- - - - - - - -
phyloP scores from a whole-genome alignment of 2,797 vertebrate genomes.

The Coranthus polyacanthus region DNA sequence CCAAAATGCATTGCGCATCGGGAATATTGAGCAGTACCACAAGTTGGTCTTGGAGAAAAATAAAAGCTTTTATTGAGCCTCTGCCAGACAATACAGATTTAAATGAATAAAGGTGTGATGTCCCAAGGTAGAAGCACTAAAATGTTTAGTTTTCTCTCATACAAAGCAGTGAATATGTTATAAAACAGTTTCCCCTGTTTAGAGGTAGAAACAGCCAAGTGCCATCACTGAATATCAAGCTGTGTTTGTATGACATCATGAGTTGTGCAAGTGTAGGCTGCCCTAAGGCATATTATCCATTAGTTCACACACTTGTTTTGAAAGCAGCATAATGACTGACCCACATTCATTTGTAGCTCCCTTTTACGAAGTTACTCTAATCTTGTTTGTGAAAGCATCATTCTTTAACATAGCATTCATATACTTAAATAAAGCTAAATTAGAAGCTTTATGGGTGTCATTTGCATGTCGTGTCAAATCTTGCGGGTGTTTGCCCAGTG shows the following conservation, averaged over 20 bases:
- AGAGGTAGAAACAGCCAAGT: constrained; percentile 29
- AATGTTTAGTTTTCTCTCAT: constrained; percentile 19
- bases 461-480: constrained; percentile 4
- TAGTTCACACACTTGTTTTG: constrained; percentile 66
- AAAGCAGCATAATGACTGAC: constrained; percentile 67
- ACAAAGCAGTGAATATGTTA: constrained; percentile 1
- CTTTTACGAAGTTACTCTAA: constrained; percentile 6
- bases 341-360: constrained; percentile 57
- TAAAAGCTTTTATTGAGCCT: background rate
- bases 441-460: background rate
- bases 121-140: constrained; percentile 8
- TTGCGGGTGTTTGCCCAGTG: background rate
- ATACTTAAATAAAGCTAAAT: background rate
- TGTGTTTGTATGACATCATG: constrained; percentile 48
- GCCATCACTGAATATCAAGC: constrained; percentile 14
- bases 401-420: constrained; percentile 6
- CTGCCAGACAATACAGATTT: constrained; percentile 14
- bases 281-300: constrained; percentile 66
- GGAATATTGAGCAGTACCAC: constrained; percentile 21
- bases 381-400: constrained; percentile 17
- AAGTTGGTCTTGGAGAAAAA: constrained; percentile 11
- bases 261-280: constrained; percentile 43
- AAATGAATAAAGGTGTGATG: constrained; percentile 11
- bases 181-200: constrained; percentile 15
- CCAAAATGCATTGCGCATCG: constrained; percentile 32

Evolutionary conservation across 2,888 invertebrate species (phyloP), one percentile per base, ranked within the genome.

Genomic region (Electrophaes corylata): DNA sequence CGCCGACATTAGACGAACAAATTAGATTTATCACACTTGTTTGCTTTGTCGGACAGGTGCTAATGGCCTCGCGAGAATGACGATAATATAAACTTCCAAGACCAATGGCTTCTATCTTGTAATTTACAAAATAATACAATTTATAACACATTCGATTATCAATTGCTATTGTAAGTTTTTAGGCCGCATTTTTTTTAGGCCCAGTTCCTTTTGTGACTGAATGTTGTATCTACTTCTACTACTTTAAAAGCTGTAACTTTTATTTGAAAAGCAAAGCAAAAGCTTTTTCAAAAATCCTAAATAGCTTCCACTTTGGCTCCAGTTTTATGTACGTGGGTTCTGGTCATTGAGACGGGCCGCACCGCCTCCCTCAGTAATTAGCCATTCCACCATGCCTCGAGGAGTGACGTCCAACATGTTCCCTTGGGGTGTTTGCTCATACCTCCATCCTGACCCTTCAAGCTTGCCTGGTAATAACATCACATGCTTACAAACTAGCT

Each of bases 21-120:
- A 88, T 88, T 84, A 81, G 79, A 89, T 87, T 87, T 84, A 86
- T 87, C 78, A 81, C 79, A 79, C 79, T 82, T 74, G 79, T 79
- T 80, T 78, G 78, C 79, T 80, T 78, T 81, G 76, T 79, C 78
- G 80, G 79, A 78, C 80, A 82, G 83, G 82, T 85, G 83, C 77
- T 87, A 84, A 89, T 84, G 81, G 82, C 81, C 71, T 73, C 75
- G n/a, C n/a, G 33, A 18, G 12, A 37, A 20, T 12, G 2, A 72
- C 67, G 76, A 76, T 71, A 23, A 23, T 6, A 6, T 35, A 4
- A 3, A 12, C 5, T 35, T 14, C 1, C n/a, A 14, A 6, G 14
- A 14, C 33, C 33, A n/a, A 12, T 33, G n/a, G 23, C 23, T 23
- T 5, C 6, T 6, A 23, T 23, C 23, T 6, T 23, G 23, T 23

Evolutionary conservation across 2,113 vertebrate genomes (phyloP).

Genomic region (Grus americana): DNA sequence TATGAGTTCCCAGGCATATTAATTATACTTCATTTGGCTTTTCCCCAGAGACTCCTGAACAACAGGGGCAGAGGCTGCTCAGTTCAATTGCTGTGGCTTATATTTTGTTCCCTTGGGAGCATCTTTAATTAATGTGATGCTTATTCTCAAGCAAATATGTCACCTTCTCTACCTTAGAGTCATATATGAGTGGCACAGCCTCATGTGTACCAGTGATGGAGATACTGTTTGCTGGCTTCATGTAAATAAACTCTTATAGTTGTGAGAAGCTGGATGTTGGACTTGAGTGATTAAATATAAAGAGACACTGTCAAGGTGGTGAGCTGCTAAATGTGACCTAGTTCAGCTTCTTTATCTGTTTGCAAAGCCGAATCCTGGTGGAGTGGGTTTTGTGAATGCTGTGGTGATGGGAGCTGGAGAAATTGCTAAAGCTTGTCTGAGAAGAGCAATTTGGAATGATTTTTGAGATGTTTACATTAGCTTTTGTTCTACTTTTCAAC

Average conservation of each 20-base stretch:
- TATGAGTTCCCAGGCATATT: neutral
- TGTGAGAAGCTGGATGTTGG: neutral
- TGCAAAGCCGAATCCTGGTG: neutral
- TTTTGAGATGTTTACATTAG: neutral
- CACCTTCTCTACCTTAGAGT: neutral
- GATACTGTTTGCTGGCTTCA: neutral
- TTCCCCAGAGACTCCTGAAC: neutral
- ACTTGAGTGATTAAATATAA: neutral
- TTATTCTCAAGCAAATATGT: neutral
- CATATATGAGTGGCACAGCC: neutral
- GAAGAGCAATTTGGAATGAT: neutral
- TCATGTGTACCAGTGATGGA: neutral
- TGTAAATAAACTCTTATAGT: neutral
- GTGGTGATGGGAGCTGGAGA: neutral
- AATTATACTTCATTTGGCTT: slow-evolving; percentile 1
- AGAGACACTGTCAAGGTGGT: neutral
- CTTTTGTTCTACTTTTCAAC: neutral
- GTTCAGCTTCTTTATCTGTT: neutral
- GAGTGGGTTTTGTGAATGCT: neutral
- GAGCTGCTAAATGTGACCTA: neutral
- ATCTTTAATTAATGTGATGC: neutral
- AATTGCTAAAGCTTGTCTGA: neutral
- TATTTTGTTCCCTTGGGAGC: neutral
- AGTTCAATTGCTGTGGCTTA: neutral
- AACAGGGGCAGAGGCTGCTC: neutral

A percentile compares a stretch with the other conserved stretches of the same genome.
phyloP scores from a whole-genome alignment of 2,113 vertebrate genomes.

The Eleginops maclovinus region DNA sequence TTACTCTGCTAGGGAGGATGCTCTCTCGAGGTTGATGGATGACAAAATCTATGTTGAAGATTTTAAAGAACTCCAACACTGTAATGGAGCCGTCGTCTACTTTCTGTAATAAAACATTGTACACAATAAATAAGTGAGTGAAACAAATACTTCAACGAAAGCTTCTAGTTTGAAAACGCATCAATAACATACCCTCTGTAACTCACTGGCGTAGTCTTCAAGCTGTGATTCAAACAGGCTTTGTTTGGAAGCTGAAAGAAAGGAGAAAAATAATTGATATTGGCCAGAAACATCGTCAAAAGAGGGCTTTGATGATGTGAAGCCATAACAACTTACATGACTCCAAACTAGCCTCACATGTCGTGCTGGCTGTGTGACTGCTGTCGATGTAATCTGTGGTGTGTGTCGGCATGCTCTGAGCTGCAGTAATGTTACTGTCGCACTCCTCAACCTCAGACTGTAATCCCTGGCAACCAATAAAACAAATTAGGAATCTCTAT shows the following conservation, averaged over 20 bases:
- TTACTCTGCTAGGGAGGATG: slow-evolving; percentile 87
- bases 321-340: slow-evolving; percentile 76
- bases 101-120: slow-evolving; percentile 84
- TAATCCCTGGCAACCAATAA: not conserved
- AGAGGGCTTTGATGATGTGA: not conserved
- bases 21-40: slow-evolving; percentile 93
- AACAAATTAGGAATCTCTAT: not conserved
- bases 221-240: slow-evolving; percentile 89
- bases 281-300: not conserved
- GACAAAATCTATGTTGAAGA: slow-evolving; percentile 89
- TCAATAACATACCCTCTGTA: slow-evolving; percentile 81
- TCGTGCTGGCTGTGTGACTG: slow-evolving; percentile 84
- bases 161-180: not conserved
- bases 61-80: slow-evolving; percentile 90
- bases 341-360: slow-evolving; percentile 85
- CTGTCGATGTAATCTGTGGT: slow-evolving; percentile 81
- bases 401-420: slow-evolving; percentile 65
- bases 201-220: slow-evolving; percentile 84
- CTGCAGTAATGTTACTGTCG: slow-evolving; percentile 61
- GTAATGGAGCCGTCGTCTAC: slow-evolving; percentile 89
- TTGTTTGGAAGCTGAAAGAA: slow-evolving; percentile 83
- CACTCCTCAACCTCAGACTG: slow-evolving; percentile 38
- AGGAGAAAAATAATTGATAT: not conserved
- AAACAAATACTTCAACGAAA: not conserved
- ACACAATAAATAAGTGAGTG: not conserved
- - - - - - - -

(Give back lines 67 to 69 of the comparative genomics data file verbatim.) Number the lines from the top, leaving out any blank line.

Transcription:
- AGTTCAATTGCTGTGGCTTA: neutral
- AACAGGGGCAGAGGCTGCTC: neutral

A percentile compares a stretch with the other conserved stretches of the same genome.